Ramp up the activity level
Most of us enjoy a little recreational screen time now and then, whether it be television, computer or smartphone. But too much screen time can be a detriment.
In the case of Canadian children, an abundance of screen time is making them among the least active young people on the planet.
The latest annual ParticipAction report card gives Canadian kids a D-minus grade in for their level of physical activity, marking the fourth straight year they’ve received that lowly grade. It comes because of a study which showed children in this country rank near the bottom of a group of 37 countries in terms of physical activity. We’re in good company – or bad, if you will – alongside the U.S., England, Australia and Spain. Leading the way? Slovenia, with an A-minus, earned because 86 per cent of boys and 76 per cent of girls are receiving a sufficient amount of physical activity.
In Canada, a paltry nine per cent of young people ages five to 17 are getting the recommended minimum of 60 minutes of daily, “heart-pumping” activity.
It doesn’t have to be that way, ParticipAction officials say.
“In Canada, we haven’t focused on shifting social norms from a culture of convenience to a culture of encouraging and embracing physical activity throughout the day, every day,” Elio Antunes, president and CEO of ParticipAction, said in a news release. “In order to be successful, we need to create a climate in Canada where making the active choice is the default.”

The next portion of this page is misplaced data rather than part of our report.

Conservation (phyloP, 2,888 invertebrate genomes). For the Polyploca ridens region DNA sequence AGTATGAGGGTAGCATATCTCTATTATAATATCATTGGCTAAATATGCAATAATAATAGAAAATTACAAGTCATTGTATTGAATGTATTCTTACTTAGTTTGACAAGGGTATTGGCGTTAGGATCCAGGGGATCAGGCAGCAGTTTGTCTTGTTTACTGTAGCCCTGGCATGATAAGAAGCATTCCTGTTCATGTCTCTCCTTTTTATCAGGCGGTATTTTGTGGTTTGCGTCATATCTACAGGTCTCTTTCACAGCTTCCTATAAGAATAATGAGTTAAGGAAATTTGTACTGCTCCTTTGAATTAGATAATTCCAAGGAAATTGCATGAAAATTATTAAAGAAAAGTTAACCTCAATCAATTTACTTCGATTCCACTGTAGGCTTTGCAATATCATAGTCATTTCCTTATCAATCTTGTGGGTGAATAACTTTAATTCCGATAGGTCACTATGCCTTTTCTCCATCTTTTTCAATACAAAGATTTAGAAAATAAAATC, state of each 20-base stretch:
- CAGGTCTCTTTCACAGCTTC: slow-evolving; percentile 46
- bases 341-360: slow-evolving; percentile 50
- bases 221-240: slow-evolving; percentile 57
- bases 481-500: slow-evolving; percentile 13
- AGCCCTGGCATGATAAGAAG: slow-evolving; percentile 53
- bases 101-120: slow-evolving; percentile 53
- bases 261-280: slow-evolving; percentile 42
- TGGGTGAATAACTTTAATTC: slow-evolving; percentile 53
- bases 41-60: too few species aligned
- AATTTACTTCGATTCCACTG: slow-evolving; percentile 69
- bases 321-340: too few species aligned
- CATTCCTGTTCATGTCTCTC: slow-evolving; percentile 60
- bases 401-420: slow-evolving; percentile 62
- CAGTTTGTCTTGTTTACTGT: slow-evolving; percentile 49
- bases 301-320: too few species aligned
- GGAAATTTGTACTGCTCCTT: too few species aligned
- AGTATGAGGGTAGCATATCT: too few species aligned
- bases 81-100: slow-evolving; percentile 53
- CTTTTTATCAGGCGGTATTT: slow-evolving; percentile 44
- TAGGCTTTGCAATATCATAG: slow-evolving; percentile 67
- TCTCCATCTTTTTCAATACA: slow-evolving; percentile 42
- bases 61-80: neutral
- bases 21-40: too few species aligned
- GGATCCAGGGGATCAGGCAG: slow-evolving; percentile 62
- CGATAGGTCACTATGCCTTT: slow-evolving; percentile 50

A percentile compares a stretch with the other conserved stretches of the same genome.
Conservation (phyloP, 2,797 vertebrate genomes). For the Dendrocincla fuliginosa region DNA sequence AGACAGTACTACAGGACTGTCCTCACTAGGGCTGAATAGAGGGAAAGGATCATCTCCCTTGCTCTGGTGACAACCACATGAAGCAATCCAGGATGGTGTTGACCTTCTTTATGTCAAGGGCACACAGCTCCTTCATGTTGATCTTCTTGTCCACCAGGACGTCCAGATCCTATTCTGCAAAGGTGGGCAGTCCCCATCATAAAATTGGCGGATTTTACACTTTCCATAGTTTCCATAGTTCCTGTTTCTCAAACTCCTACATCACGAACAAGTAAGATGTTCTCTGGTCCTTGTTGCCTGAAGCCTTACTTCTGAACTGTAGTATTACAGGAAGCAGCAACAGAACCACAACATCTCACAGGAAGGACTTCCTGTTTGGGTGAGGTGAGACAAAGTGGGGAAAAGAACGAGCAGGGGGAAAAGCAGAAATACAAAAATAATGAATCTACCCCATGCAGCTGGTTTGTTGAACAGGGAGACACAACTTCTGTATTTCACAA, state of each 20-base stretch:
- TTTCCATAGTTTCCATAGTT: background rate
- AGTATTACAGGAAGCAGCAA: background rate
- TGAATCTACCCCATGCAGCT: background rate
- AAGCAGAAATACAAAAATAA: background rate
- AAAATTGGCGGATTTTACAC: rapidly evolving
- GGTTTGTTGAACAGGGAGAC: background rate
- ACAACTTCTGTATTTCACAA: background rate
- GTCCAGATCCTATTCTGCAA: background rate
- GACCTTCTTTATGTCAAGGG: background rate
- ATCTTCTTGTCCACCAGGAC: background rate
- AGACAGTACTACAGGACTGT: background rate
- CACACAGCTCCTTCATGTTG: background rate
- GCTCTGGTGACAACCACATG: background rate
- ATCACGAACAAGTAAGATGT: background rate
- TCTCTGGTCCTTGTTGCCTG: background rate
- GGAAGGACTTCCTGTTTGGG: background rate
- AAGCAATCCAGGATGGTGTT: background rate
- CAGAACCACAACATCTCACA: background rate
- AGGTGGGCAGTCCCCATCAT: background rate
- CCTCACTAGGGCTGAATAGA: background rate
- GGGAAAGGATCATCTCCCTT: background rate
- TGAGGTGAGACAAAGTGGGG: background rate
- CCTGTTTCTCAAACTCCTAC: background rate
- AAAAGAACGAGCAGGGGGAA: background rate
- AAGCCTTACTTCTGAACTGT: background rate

Doing so will require leadership from adults – parents, school officials and policy makers – to help encourage a more active lifestyle because kids aren’t likely to make the decision on their own. But if kids can be encouraged to be more active in ways that are fun, they will be more likely to carry it on into adulthood.
The report notes that in Slovenia, physical education is a well-established part of the school system, and physical activity is a cultural norm. In Zimbabwe, 80 per cent of children use active transportation (walking, biking) instead of motorized transport to go to school compared to just 25 per cent of Canadian youths. Granted, walking or biking to school might not be workable for some Canadian kids, but that just means other forms of activity need to be built into their day.
This isn’t a competition to see which country has the fittest kids. It’s about health, and a lack of physical activity is a contributor to the obesity problem that has health officials concerned about rising rates of diabetes and other associated health problems.
Getting kids to reduce their screen time isn’t a case of being mean; it’s a matter of doing what’s best for our children. It’s up to parents, school officials and policy makers to help make being active a cultural norm that will serve as an example for young people.
We’ll all reap the benefits.